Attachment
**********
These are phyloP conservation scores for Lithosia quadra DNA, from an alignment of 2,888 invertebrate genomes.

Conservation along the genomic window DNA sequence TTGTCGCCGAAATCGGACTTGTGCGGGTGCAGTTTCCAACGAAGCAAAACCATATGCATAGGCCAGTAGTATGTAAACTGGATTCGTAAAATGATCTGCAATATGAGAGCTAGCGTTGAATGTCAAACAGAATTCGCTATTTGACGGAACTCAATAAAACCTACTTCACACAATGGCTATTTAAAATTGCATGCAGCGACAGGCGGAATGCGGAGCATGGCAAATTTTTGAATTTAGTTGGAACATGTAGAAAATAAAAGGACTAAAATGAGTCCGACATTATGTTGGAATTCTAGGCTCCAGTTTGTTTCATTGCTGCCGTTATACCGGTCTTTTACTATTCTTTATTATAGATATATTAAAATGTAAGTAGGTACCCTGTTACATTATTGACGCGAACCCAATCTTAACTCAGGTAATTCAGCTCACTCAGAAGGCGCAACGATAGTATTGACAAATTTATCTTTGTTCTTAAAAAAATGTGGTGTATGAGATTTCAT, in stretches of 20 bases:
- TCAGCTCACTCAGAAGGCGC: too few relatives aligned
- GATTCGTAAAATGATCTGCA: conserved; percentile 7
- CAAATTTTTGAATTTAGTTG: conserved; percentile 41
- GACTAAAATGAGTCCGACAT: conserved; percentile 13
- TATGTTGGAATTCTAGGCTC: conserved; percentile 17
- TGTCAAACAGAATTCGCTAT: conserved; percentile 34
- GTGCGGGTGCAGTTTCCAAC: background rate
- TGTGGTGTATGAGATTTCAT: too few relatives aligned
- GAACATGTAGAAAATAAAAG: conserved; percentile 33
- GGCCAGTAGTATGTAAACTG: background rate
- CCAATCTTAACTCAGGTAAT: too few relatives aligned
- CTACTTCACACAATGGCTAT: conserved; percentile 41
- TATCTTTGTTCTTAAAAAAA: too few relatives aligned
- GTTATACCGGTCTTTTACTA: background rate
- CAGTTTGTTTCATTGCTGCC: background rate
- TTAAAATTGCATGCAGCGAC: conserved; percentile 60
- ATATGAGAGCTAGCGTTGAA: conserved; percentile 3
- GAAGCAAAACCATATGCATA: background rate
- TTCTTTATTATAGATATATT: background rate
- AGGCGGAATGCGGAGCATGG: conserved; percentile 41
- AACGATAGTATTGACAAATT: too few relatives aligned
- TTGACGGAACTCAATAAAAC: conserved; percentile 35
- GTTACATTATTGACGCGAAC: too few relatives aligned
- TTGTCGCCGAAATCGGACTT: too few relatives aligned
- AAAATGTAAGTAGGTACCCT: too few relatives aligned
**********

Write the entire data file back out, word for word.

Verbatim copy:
These are phyloP conservation scores for Lithosia quadra DNA, from an alignment of 2,888 invertebrate genomes.

Conservation along the genomic window DNA sequence TTGTCGCCGAAATCGGACTTGTGCGGGTGCAGTTTCCAACGAAGCAAAACCATATGCATAGGCCAGTAGTATGTAAACTGGATTCGTAAAATGATCTGCAATATGAGAGCTAGCGTTGAATGTCAAACAGAATTCGCTATTTGACGGAACTCAATAAAACCTACTTCACACAATGGCTATTTAAAATTGCATGCAGCGACAGGCGGAATGCGGAGCATGGCAAATTTTTGAATTTAGTTGGAACATGTAGAAAATAAAAGGACTAAAATGAGTCCGACATTATGTTGGAATTCTAGGCTCCAGTTTGTTTCATTGCTGCCGTTATACCGGTCTTTTACTATTCTTTATTATAGATATATTAAAATGTAAGTAGGTACCCTGTTACATTATTGACGCGAACCCAATCTTAACTCAGGTAATTCAGCTCACTCAGAAGGCGCAACGATAGTATTGACAAATTTATCTTTGTTCTTAAAAAAATGTGGTGTATGAGATTTCAT, in stretches of 20 bases:
- TCAGCTCACTCAGAAGGCGC: too few relatives aligned
- GATTCGTAAAATGATCTGCA: conserved; percentile 7
- CAAATTTTTGAATTTAGTTG: conserved; percentile 41
- GACTAAAATGAGTCCGACAT: conserved; percentile 13
- TATGTTGGAATTCTAGGCTC: conserved; percentile 17
- TGTCAAACAGAATTCGCTAT: conserved; percentile 34
- GTGCGGGTGCAGTTTCCAAC: background rate
- TGTGGTGTATGAGATTTCAT: too few relatives aligned
- GAACATGTAGAAAATAAAAG: conserved; percentile 33
- GGCCAGTAGTATGTAAACTG: background rate
- CCAATCTTAACTCAGGTAAT: too few relatives aligned
- CTACTTCACACAATGGCTAT: conserved; percentile 41
- TATCTTTGTTCTTAAAAAAA: too few relatives aligned
- GTTATACCGGTCTTTTACTA: background rate
- CAGTTTGTTTCATTGCTGCC: background rate
- TTAAAATTGCATGCAGCGAC: conserved; percentile 60
- ATATGAGAGCTAGCGTTGAA: conserved; percentile 3
- GAAGCAAAACCATATGCATA: background rate
- TTCTTTATTATAGATATATT: background rate
- AGGCGGAATGCGGAGCATGG: conserved; percentile 41
- AACGATAGTATTGACAAATT: too few relatives aligned
- TTGACGGAACTCAATAAAAC: conserved; percentile 35
- GTTACATTATTGACGCGAAC: too few relatives aligned
- TTGTCGCCGAAATCGGACTT: too few relatives aligned
- AAAATGTAAGTAGGTACCCT: too few relatives aligned